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Parkinson's Disease vs Benign (Essential) Tremors

If you have developed shaking of your hands, you could have Parkinson's disease which is difficult to treat, or Benign Tremors which is usually easy to treat. You are more likely to have the more serious Parkinson's disease if you have the tremor at rest, a slow heart beat, rigid firm muscles, slowness to remember facts, difficulty speaking normally, depression or sleep disturbances. Benign (Essential) Tremors usually do not need to be treated and early treatment does not prevent this condition from becoming more severe. When benign tremors interfere with daily activities, you can be treated with beta blockers, anticonvulsant, tranquilizers (benzodiazepines), or diuretics (carbonic anhydrase inhibitors).

Parkinson's disease affects one million Americans and is characterized by shaking at rest, moving slowly, rigid muscles, clumsiness of hand movements, burning or aching feet, inability to fall and stay asleep, a stooped posture, expressionless face, soft voice and depression.

Parkinson's disease usually starts after age 40 and worsens with each passing year. Drugs are often effective when they are started but lose their ability to control symptoms with continued use. The disease usually does not shorten life, but it can cause severe disability with sufferers usually unable to keep a job. Available treatments do not delay the progression of disease, they only help to control symptoms. The usual treatment is with drugs that raise brain levels of dopamine such as levodopa, but doctors try to hold off prescribing them because they lose their effect with continued use. The Food and Drug Administration has approved Mirapex (pramipexole), that can be used in place of levodopa, and when used with levodopa, it can reduce need for that drug by 25 percent (1). Another drug, entacapone, when taken with levodopa, can prolong its effect and help to control the shaking of Parkinson's disease for a longer time. Getting extra sleep also helps to control shaking. Most sufferers have their best control when they first wake up (2).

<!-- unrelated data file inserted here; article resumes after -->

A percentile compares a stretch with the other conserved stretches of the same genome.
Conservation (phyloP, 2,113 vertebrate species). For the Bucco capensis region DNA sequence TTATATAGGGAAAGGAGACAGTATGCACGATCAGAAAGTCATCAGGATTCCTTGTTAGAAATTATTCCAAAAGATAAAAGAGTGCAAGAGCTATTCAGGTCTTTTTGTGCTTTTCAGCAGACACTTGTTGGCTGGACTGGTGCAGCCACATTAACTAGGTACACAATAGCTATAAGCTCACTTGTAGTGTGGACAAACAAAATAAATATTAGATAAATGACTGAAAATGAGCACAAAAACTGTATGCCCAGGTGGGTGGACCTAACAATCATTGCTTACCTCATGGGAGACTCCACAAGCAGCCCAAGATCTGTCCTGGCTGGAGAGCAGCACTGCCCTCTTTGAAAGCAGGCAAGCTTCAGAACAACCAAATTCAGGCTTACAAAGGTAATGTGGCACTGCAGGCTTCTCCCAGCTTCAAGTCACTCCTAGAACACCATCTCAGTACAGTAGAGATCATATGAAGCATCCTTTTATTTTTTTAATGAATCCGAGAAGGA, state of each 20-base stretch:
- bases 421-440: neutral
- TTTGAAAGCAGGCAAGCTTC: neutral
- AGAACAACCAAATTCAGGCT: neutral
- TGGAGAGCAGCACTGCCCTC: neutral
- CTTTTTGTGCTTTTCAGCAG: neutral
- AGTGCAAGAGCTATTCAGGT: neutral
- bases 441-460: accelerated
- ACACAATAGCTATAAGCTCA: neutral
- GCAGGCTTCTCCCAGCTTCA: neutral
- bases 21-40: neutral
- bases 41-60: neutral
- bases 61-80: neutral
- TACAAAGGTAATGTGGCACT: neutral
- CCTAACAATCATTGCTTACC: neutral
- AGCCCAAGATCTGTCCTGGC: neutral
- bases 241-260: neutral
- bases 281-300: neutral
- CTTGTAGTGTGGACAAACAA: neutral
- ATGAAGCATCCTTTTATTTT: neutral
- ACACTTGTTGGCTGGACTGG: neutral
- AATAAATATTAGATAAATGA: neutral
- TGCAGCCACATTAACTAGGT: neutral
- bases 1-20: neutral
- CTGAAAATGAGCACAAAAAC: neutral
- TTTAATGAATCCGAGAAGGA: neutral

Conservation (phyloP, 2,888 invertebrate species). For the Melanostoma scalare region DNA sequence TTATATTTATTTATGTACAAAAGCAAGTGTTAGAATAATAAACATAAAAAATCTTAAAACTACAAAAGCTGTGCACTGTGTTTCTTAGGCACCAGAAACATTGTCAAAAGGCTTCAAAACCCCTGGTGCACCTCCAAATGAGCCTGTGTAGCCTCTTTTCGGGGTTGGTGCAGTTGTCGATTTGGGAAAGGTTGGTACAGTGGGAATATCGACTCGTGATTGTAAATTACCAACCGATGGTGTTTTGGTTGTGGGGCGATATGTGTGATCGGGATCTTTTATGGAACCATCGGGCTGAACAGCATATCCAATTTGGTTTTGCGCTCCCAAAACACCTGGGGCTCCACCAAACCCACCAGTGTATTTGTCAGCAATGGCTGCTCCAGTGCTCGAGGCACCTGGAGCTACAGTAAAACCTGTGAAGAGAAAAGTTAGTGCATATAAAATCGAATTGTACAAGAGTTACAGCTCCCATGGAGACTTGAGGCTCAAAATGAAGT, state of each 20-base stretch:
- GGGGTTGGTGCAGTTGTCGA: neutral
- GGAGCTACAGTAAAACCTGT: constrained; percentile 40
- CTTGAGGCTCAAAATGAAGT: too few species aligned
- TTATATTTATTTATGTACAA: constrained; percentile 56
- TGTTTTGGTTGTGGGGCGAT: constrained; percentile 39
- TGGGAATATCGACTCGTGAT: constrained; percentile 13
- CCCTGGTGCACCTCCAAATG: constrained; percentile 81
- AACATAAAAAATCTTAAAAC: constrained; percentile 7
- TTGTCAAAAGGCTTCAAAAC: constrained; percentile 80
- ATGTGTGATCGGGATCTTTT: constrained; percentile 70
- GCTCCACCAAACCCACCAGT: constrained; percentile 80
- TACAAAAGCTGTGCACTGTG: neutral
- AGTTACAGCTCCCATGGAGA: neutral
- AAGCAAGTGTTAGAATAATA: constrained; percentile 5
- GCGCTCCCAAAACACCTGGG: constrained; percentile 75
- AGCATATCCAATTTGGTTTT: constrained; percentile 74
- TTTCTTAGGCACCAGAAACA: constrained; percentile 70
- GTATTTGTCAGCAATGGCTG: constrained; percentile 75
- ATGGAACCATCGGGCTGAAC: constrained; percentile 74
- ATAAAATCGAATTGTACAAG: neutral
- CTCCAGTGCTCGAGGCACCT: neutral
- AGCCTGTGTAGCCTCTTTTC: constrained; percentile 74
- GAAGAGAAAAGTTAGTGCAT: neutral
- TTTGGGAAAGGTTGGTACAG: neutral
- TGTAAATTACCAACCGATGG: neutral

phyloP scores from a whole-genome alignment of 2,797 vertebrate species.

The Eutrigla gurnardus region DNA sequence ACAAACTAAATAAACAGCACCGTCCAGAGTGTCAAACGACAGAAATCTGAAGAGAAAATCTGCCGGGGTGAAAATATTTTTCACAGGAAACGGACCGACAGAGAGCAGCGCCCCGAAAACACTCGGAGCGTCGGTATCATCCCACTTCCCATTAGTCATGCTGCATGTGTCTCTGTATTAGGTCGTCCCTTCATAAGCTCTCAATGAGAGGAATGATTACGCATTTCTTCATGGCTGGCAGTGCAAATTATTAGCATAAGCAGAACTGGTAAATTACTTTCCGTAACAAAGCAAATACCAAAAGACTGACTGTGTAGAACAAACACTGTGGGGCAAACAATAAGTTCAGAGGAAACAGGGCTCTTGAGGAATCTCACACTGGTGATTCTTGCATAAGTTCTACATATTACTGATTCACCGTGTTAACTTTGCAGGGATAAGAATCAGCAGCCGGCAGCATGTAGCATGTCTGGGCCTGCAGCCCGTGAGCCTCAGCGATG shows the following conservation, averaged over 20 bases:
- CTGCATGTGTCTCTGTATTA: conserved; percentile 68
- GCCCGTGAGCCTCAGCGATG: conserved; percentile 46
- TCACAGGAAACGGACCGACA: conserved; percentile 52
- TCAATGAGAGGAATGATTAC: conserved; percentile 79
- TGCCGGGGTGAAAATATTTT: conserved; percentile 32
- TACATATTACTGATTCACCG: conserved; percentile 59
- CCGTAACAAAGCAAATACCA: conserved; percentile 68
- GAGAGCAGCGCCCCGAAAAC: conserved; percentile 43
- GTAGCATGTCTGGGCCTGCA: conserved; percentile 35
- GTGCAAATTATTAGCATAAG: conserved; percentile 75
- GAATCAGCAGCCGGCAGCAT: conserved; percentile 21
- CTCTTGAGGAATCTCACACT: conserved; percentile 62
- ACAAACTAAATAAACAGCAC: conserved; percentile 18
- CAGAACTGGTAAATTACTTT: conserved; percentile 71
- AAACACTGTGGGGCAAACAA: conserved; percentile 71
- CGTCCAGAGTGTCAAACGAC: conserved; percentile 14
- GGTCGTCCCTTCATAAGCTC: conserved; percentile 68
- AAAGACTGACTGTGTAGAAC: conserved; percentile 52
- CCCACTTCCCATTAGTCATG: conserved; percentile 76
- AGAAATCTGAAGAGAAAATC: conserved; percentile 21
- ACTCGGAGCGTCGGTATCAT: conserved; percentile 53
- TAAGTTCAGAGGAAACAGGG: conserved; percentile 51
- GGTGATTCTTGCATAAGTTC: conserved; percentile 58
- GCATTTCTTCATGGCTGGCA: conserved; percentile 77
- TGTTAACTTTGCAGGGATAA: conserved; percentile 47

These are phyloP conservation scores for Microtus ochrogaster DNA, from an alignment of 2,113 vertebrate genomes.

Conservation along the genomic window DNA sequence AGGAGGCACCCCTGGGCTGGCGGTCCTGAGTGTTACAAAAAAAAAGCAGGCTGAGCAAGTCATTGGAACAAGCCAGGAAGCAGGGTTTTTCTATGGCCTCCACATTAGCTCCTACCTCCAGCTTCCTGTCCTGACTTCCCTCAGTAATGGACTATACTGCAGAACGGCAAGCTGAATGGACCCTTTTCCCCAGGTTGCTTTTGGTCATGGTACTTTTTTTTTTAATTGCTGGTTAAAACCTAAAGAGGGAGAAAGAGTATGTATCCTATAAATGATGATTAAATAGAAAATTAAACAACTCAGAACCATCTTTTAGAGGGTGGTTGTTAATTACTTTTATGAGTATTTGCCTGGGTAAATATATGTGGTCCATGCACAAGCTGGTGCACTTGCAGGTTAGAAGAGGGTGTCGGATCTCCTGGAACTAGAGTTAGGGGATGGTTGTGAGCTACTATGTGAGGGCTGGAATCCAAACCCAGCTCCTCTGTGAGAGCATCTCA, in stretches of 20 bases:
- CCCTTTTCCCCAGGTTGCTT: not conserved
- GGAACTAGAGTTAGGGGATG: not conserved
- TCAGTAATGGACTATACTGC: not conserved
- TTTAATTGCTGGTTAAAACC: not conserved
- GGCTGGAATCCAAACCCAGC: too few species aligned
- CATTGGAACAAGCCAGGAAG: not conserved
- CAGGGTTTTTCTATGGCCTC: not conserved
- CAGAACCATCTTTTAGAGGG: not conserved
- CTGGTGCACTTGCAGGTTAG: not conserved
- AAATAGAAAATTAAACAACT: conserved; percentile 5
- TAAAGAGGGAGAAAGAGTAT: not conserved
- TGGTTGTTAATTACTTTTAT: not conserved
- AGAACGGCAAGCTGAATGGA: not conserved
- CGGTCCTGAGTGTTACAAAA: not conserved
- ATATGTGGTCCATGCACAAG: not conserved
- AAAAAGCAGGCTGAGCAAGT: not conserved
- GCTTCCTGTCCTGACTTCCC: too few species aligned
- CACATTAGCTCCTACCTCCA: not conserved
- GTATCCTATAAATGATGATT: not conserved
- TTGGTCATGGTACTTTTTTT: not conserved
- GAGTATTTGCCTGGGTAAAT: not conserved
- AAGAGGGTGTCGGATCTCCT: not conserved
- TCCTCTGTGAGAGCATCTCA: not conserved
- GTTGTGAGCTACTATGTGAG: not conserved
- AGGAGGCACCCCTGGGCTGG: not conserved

1) Mirapex by Pharmacia and Upjohn Inc.

2) M Merello, A Hughes, C Colosimo, M Hoffman, S Starkstein, R Leiguarda. Sleep benefit in Parkinson's disease. Movement Disorders 12: 4 (JUL 1997):506-508.

Checked 9/12/18

May 30th, 2013
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About the Author: Gabe Mirkin, MD

Sports medicine doctor, fitness guru and long-time radio host Gabe Mirkin, M.D., brings you news and tips for your healthful lifestyle. A practicing physician for more than 50 years and a radio talk show host for 25 years, Dr. Mirkin is a graduate of Harvard University and Baylor University College of Medicine. He is board-certified in four specialties: Sports Medicine, Allergy and Immunology, Pediatrics and Pediatric Immunology. The Dr. Mirkin Show, his call-in show on fitness and health, was syndicated in more than 120 cities. Read More
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